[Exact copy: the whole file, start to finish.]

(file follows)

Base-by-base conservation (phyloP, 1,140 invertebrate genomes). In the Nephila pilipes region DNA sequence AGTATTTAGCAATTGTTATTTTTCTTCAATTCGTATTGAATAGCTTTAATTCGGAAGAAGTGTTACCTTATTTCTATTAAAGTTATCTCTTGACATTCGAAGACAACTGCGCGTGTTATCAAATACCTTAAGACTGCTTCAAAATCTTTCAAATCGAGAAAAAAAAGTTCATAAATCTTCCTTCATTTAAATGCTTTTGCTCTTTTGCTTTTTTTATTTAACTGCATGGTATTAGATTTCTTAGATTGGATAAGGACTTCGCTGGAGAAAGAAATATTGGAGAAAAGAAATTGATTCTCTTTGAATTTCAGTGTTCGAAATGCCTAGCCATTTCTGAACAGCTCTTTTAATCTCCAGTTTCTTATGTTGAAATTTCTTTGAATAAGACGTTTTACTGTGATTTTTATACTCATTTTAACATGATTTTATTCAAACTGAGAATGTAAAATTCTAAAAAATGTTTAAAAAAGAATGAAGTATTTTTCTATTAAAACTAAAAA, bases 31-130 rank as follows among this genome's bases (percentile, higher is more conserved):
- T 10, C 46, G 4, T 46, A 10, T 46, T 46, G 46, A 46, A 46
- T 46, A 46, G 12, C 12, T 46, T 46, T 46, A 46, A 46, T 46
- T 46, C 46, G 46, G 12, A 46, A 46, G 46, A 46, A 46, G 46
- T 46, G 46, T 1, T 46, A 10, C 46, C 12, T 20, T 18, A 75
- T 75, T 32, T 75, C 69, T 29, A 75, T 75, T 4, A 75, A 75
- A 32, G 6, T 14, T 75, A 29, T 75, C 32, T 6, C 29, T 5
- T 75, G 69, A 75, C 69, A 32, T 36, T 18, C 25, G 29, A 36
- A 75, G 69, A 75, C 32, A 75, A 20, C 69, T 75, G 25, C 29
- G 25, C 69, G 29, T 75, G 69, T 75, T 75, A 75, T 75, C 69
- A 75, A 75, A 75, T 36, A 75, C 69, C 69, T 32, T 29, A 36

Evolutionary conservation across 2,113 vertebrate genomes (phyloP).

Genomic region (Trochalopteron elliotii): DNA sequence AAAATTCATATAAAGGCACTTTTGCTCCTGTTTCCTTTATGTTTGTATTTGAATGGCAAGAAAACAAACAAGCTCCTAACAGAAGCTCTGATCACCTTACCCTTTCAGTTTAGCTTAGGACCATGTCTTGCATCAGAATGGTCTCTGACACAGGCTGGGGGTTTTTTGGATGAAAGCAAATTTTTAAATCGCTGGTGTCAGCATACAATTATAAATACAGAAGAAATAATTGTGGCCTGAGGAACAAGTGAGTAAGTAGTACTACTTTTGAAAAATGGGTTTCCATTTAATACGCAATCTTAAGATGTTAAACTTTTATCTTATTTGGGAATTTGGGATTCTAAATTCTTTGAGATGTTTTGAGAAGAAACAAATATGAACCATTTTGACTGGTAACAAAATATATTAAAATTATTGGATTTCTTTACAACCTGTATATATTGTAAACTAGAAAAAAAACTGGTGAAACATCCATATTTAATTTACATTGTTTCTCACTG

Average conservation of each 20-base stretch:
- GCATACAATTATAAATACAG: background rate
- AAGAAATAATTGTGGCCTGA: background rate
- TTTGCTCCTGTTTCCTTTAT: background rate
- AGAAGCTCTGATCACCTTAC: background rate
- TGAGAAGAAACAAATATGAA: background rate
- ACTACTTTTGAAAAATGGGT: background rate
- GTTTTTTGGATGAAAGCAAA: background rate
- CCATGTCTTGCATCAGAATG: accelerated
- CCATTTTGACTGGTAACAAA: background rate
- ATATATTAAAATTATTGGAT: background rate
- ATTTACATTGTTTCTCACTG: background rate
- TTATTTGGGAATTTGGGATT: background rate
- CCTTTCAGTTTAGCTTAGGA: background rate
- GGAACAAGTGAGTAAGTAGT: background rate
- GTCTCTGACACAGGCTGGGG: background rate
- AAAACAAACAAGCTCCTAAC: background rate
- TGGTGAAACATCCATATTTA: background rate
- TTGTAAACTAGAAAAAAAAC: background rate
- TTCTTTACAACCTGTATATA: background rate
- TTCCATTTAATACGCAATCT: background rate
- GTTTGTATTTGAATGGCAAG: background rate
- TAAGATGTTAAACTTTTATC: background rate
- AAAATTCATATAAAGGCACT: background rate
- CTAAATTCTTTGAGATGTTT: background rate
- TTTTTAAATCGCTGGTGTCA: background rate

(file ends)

Base-by-base conservation (phyloP, 1,140 invertebrate genomes). In the Nephila pilipes region DNA sequence AGTATTTAGCAATTGTTATTTTTCTTCAATTCGTATTGAATAGCTTTAATTCGGAAGAAGTGTTACCTTATTTCTATTAAAGTTATCTCTTGACATTCGAAGACAACTGCGCGTGTTATCAAATACCTTAAGACTGCTTCAAAATCTTTCAAATCGAGAAAAAAAAGTTCATAAATCTTCCTTCATTTAAATGCTTTTGCTCTTTTGCTTTTTTTATTTAACTGCATGGTATTAGATTTCTTAGATTGGATAAGGACTTCGCTGGAGAAAGAAATATTGGAGAAAAGAAATTGATTCTCTTTGAATTTCAGTGTTCGAAATGCCTAGCCATTTCTGAACAGCTCTTTTAATCTCCAGTTTCTTATGTTGAAATTTCTTTGAATAAGACGTTTTACTGTGATTTTTATACTCATTTTAACATGATTTTATTCAAACTGAGAATGTAAAATTCTAAAAAATGTTTAAAAAAGAATGAAGTATTTTTCTATTAAAACTAAAAA, bases 31-130 rank as follows among this genome's bases (percentile, higher is more conserved):
- T 10, C 46, G 4, T 46, A 10, T 46, T 46, G 46, A 46, A 46
- T 46, A 46, G 12, C 12, T 46, T 46, T 46, A 46, A 46, T 46
- T 46, C 46, G 46, G 12, A 46, A 46, G 46, A 46, A 46, G 46
- T 46, G 46, T 1, T 46, A 10, C 46, C 12, T 20, T 18, A 75
- T 75, T 32, T 75, C 69, T 29, A 75, T 75, T 4, A 75, A 75
- A 32, G 6, T 14, T 75, A 29, T 75, C 32, T 6, C 29, T 5
- T 75, G 69, A 75, C 69, A 32, T 36, T 18, C 25, G 29, A 36
- A 75, G 69, A 75, C 32, A 75, A 20, C 69, T 75, G 25, C 29
- G 25, C 69, G 29, T 75, G 69, T 75, T 75, A 75, T 75, C 69
- A 75, A 75, A 75, T 36, A 75, C 69, C 69, T 32, T 29, A 36

Evolutionary conservation across 2,113 vertebrate genomes (phyloP).

Genomic region (Trochalopteron elliotii): DNA sequence AAAATTCATATAAAGGCACTTTTGCTCCTGTTTCCTTTATGTTTGTATTTGAATGGCAAGAAAACAAACAAGCTCCTAACAGAAGCTCTGATCACCTTACCCTTTCAGTTTAGCTTAGGACCATGTCTTGCATCAGAATGGTCTCTGACACAGGCTGGGGGTTTTTTGGATGAAAGCAAATTTTTAAATCGCTGGTGTCAGCATACAATTATAAATACAGAAGAAATAATTGTGGCCTGAGGAACAAGTGAGTAAGTAGTACTACTTTTGAAAAATGGGTTTCCATTTAATACGCAATCTTAAGATGTTAAACTTTTATCTTATTTGGGAATTTGGGATTCTAAATTCTTTGAGATGTTTTGAGAAGAAACAAATATGAACCATTTTGACTGGTAACAAAATATATTAAAATTATTGGATTTCTTTACAACCTGTATATATTGTAAACTAGAAAAAAAACTGGTGAAACATCCATATTTAATTTACATTGTTTCTCACTG

Average conservation of each 20-base stretch:
- GCATACAATTATAAATACAG: background rate
- AAGAAATAATTGTGGCCTGA: background rate
- TTTGCTCCTGTTTCCTTTAT: background rate
- AGAAGCTCTGATCACCTTAC: background rate
- TGAGAAGAAACAAATATGAA: background rate
- ACTACTTTTGAAAAATGGGT: background rate
- GTTTTTTGGATGAAAGCAAA: background rate
- CCATGTCTTGCATCAGAATG: accelerated
- CCATTTTGACTGGTAACAAA: background rate
- ATATATTAAAATTATTGGAT: background rate
- ATTTACATTGTTTCTCACTG: background rate
- TTATTTGGGAATTTGGGATT: background rate
- CCTTTCAGTTTAGCTTAGGA: background rate
- GGAACAAGTGAGTAAGTAGT: background rate
- GTCTCTGACACAGGCTGGGG: background rate
- AAAACAAACAAGCTCCTAAC: background rate
- TGGTGAAACATCCATATTTA: background rate
- TTGTAAACTAGAAAAAAAAC: background rate
- TTCTTTACAACCTGTATATA: background rate
- TTCCATTTAATACGCAATCT: background rate
- GTTTGTATTTGAATGGCAAG: background rate
- TAAGATGTTAAACTTTTATC: background rate
- AAAATTCATATAAAGGCACT: background rate
- CTAAATTCTTTGAGATGTTT: background rate
- TTTTTAAATCGCTGGTGTCA: background rate